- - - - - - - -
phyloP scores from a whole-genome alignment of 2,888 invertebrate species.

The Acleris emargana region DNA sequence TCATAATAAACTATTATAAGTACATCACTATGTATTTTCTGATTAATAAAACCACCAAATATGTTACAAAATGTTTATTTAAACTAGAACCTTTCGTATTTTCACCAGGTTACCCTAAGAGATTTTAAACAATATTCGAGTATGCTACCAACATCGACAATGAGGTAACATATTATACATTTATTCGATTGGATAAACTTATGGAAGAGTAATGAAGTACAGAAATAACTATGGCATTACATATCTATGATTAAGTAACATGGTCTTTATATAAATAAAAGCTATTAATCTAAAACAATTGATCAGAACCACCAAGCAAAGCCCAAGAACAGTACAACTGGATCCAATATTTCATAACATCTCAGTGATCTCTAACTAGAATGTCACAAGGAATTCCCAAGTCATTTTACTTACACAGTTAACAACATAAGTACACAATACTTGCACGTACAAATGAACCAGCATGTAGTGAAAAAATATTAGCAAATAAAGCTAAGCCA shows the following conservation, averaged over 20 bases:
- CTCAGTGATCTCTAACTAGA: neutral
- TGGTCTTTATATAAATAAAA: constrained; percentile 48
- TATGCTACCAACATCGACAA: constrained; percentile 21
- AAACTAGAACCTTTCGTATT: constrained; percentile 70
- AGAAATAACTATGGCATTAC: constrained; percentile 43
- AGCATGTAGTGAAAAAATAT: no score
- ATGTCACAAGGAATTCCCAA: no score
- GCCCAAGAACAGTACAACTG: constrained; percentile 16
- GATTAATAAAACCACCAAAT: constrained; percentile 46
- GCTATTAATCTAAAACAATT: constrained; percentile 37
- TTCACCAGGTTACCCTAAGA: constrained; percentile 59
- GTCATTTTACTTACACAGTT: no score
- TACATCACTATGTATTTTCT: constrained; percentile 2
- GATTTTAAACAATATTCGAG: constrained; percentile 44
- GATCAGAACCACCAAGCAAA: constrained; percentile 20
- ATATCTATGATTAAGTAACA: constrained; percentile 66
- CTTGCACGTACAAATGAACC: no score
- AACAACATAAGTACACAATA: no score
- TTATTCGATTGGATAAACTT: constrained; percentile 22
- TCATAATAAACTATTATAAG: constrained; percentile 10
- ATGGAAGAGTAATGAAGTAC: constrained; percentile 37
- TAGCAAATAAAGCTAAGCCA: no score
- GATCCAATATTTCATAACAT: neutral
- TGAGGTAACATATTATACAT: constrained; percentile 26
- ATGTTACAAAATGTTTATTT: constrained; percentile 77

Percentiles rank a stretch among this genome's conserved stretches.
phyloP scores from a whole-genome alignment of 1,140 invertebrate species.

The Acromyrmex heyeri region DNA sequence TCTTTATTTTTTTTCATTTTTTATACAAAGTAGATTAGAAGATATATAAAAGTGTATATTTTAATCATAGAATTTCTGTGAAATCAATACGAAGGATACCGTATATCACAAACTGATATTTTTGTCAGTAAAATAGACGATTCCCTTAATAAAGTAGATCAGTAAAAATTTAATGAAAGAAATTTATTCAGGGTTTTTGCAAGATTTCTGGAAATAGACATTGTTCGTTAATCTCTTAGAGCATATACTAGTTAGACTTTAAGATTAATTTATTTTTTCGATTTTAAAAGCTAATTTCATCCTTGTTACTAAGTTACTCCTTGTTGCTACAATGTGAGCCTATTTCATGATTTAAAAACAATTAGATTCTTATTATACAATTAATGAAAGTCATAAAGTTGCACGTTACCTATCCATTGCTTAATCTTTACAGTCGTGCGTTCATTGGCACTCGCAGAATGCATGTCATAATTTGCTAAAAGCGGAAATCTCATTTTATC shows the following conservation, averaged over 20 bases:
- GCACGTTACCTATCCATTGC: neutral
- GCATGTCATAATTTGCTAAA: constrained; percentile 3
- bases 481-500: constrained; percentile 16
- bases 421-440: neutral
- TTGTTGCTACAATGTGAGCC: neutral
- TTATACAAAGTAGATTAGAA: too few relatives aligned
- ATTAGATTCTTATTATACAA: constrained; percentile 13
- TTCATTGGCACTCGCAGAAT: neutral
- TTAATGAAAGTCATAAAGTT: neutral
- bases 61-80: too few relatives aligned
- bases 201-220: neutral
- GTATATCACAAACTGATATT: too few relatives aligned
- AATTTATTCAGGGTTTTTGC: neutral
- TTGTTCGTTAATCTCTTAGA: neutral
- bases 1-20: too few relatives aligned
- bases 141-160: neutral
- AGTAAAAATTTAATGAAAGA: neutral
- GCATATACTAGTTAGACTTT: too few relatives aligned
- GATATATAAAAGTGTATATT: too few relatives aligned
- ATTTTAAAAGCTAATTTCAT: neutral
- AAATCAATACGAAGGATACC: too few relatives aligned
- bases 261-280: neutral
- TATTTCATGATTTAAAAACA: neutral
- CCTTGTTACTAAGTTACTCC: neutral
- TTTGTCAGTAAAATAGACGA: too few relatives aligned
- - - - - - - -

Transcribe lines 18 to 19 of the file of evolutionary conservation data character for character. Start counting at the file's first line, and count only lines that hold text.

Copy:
- ATATCTATGATTAAGTAACA: constrained; percentile 66
- CTTGCACGTACAAATGAACC: no score